All legal residents should receive in-state tuition
Published: Wednesday, October 19, 2011
Updated: Thursday, October 20, 2011 02:10
The Florida State Board of Education and the Board of Governors face a federal class-action lawsuit that claims the state has discriminated against U.S.-born students whose parents may be illegal immigrants.
The Southern Poverty Law Center (SPLC), a nonprofit civil rights group, alleges that students born in the U.S. who can establish Florida residency have been denied in-state tuition because they can't prove their parents are legal citizens, according to an SPLC press release issued Wednesday.
If the allegations are true, then it is clearly wrong to deny in-state tuition to legal residents.
Maryland, Rhode Island and California grabbed headlines this year by granting in-state tuition to non-documented students. In these cases, the argument was that children brought to the U.S. at a young age should not be responsible for their parents' actions, even though they are illegal residents.
The issue at the heart of the Florida lawsuit, however, is not nearly so controversial.
The citizenship status of these students' parents should be a non-issue, as everyone born on U.S. soil is considered a citizen under the birthright citizenship clause of the 14th Amendment, which states, "All persons born or naturalized in the United States, and subject to the jurisdiction thereof, are citizens of the United States and of the state wherein they reside."
Until legal interpretation of this clause changes, everyone born here should be treated as a citizen, regardless of their parentage.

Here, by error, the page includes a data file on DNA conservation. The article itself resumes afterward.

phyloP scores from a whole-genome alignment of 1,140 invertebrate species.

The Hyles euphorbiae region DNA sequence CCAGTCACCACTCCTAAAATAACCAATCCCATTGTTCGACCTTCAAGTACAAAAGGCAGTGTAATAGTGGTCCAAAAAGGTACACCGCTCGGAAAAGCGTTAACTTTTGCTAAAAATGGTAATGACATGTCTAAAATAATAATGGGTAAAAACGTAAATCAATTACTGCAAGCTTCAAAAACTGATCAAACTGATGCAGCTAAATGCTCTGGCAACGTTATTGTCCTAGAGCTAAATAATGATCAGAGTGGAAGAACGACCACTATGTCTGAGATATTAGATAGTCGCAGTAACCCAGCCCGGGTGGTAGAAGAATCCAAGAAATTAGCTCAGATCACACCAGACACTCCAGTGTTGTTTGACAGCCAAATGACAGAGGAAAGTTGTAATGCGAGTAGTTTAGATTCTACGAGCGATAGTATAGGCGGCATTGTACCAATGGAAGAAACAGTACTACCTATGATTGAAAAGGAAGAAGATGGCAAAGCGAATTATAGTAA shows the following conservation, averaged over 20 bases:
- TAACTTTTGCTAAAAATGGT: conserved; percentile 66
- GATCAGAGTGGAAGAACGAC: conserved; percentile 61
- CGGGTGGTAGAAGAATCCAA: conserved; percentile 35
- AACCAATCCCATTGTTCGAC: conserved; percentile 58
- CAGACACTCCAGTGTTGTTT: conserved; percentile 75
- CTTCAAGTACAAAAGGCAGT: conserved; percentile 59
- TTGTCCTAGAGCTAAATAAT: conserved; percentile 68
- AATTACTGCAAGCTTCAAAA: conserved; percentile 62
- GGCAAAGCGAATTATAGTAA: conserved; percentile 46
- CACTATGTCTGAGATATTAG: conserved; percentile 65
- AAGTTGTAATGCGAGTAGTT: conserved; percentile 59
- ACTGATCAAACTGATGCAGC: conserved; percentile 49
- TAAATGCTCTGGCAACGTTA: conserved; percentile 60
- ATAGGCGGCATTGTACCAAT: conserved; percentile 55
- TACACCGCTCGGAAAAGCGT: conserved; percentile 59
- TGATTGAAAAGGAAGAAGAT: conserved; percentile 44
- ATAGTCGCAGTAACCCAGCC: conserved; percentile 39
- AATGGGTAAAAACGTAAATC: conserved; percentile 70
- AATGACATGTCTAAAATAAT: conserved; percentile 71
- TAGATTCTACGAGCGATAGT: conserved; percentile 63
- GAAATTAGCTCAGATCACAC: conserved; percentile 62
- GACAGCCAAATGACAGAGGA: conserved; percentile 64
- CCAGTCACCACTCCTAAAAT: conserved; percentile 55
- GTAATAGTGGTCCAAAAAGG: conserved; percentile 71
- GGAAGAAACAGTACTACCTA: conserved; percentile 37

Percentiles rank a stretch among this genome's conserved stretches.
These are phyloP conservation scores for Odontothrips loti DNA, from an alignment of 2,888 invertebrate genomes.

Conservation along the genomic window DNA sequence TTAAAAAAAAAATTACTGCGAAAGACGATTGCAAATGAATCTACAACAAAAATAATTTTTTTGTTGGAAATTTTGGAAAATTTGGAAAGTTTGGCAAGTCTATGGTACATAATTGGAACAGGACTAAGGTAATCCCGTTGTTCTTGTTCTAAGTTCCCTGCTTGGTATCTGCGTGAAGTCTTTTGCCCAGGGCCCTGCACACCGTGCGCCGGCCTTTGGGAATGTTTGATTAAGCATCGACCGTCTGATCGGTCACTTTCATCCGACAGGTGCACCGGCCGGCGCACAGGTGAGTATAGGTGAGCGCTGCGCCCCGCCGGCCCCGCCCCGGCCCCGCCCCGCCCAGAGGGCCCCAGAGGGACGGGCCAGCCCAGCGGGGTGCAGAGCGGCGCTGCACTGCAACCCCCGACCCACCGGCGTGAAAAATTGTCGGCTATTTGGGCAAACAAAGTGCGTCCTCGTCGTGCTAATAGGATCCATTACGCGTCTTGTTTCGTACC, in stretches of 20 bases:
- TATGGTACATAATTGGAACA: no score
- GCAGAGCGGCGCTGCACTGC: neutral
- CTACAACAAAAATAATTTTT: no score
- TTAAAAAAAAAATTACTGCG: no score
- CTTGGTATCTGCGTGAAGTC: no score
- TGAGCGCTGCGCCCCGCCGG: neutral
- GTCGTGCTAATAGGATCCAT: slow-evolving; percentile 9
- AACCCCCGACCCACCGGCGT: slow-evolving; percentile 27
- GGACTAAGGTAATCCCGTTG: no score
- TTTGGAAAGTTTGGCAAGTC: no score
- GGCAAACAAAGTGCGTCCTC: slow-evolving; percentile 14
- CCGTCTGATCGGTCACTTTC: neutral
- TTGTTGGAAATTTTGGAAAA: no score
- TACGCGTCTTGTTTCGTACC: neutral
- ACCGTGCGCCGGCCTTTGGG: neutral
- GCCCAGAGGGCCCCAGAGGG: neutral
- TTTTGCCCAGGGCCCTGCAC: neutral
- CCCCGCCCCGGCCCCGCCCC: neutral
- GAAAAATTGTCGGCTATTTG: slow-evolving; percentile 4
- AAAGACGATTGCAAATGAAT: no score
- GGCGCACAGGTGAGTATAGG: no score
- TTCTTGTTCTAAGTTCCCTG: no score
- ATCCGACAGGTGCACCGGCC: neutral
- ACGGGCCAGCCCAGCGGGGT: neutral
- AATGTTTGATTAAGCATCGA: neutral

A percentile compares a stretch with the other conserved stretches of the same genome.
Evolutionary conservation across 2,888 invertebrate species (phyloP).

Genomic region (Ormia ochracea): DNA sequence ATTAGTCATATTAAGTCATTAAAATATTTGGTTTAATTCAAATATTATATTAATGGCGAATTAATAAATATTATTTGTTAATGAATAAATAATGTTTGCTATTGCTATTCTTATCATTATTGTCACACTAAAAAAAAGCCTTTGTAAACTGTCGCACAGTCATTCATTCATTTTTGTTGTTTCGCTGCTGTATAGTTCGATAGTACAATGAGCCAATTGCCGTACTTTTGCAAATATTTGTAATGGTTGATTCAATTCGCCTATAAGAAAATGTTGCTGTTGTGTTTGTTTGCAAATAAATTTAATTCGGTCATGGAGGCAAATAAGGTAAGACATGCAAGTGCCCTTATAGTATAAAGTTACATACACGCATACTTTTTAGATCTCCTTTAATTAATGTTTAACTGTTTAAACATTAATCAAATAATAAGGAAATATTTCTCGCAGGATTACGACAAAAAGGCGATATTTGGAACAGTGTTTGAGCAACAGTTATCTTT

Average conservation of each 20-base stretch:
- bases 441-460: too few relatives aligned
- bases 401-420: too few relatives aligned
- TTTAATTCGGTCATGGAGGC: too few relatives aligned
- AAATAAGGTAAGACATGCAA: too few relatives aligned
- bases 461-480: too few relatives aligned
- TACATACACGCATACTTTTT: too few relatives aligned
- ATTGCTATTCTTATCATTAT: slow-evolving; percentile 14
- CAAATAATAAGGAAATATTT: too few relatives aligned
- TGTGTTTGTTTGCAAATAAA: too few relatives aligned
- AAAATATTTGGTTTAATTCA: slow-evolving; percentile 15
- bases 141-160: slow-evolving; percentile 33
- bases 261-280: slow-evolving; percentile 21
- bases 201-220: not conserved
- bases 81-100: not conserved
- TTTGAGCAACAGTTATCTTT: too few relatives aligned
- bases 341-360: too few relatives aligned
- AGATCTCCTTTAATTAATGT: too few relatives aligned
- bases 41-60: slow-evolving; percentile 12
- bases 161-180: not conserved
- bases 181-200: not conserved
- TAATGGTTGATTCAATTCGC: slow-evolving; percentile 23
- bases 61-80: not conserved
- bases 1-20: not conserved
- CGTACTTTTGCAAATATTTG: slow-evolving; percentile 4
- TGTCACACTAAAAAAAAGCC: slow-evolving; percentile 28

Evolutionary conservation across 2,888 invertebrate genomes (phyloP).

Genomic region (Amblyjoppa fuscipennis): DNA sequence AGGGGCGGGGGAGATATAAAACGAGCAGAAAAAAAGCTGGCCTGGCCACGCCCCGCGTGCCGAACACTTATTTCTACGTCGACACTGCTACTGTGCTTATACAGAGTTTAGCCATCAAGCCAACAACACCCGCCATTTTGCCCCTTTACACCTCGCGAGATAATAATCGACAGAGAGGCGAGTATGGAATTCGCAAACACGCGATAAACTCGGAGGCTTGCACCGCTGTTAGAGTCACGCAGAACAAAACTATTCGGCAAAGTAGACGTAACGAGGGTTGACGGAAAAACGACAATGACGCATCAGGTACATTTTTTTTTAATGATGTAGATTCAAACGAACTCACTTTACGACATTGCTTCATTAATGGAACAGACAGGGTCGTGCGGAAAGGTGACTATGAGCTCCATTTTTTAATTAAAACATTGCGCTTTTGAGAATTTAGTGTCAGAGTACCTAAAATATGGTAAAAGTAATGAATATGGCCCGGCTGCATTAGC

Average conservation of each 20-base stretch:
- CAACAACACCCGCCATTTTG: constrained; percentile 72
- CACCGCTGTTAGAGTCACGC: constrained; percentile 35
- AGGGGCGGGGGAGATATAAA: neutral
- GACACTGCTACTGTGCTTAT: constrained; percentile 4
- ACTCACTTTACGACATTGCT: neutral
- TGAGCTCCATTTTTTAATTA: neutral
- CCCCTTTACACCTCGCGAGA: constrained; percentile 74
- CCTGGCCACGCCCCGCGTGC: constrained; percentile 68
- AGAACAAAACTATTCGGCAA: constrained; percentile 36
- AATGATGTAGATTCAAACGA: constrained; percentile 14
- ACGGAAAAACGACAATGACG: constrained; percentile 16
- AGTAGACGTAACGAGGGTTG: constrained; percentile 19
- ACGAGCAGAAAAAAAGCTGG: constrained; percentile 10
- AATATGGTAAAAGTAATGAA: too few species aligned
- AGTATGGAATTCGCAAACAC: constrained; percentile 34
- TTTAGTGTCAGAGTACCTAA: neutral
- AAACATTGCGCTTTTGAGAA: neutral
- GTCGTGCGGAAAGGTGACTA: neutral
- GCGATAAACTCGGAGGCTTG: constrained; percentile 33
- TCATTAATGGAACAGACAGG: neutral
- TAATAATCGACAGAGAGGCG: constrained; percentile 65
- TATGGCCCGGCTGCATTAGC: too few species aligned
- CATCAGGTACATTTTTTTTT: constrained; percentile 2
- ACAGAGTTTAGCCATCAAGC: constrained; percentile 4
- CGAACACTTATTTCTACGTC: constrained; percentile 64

"These American students went to the same Florida high schools, held down the same part-time jobs and participated in the same after-school activities as their counterparts who are granted in-state tuition," said Tania Galloni, managing attorney for the SPLC in Florida, in the release. "We are simply asking that these students be granted the same rights as all Florida citizens."
Some argue that the birthright clause should only apply to children of legal immigrants and U.S. citizens, fearing that expecting foreign parents will sneak into the country illegally to give birth and give their child a better life as an American citizen.
Different legislations have been proposed to reflect this interpretation, most recently with the Birthright Citizenship Act of 2009.
The clause remains controversial, as demonstrated during Tuesday's GOP presidential debate, when candidates Herman Cain and Rick Perry were asked whether they agreed with the clause. Both gave evasive answers.
Until legal opinion changes, Florida institutions must follow the Constitution.